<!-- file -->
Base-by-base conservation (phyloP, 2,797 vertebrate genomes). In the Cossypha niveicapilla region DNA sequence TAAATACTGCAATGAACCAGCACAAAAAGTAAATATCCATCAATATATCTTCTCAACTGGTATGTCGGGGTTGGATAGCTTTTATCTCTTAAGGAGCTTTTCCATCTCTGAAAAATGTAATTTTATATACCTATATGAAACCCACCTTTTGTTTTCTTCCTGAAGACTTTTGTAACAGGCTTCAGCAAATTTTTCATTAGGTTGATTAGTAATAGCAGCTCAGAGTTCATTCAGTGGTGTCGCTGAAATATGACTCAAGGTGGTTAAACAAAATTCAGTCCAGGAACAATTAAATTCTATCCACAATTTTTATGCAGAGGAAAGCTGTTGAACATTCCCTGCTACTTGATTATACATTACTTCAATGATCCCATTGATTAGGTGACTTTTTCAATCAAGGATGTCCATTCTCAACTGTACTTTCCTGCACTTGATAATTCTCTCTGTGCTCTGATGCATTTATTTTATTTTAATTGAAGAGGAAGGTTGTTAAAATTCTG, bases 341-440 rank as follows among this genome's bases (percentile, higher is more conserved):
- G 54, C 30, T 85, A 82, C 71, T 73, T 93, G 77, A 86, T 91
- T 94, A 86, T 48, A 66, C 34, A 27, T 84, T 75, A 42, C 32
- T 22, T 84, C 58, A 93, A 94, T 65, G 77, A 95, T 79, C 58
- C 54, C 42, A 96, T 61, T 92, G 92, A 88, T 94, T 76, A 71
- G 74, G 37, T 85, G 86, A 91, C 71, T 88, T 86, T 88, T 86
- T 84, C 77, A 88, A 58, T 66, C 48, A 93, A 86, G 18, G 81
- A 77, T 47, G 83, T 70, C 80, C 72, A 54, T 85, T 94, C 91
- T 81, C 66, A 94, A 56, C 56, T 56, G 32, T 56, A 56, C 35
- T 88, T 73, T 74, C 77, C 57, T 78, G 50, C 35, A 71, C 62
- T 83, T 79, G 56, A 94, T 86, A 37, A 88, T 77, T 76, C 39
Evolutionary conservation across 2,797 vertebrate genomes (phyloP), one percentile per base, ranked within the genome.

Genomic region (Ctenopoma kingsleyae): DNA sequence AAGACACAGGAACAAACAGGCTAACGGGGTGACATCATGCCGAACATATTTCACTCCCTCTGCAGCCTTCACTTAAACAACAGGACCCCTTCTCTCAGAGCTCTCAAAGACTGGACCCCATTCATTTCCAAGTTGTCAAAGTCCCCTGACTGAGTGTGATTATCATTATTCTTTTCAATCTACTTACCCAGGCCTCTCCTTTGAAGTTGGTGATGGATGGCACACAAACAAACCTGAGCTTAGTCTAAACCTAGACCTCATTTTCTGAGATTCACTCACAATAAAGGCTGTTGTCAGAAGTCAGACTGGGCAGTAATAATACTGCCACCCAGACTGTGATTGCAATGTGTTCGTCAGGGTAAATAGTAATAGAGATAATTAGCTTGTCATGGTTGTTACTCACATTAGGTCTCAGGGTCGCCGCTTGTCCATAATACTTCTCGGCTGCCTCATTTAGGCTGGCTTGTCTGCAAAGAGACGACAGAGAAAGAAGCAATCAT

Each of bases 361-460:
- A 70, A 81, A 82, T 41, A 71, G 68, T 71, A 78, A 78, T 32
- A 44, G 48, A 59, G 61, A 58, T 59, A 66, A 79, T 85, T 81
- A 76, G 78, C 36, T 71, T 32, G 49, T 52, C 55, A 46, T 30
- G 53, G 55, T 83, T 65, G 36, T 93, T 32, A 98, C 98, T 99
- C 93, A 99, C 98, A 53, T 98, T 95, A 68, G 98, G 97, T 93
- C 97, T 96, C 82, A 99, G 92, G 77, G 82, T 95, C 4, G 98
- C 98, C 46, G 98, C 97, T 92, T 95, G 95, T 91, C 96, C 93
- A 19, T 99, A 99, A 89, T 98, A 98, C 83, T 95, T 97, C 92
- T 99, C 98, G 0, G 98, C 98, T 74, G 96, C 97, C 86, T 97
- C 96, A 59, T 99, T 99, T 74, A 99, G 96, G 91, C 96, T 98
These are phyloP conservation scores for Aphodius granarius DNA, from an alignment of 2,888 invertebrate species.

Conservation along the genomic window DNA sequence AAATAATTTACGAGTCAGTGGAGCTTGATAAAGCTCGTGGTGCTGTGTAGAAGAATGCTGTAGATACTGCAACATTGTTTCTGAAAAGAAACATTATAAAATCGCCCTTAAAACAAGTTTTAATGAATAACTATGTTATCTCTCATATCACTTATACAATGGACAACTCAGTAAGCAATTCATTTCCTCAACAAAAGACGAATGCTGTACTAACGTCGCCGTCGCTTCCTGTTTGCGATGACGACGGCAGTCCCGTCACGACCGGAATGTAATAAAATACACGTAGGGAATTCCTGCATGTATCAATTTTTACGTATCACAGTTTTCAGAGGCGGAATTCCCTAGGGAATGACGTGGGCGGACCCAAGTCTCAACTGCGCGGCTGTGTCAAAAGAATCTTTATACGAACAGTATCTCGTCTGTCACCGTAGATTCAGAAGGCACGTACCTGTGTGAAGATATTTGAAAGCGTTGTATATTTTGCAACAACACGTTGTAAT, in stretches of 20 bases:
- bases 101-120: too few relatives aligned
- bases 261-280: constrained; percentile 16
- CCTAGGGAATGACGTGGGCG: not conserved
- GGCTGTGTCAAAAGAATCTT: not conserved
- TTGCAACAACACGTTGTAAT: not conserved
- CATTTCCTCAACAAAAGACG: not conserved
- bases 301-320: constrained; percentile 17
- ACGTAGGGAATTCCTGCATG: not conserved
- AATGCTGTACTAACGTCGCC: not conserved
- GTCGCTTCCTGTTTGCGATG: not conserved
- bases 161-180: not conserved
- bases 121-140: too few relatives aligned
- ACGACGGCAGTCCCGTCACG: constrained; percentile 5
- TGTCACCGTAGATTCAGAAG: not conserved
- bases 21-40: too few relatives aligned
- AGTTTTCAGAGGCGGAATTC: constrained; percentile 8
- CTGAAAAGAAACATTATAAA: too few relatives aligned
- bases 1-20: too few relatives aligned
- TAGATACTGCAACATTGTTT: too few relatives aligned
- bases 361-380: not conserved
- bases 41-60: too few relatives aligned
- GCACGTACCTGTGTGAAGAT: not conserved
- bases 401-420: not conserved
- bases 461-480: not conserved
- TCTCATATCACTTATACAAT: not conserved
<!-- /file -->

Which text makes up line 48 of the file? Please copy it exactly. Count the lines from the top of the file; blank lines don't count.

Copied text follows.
- GCACGTACCTGTGTGAAGAT: not conserved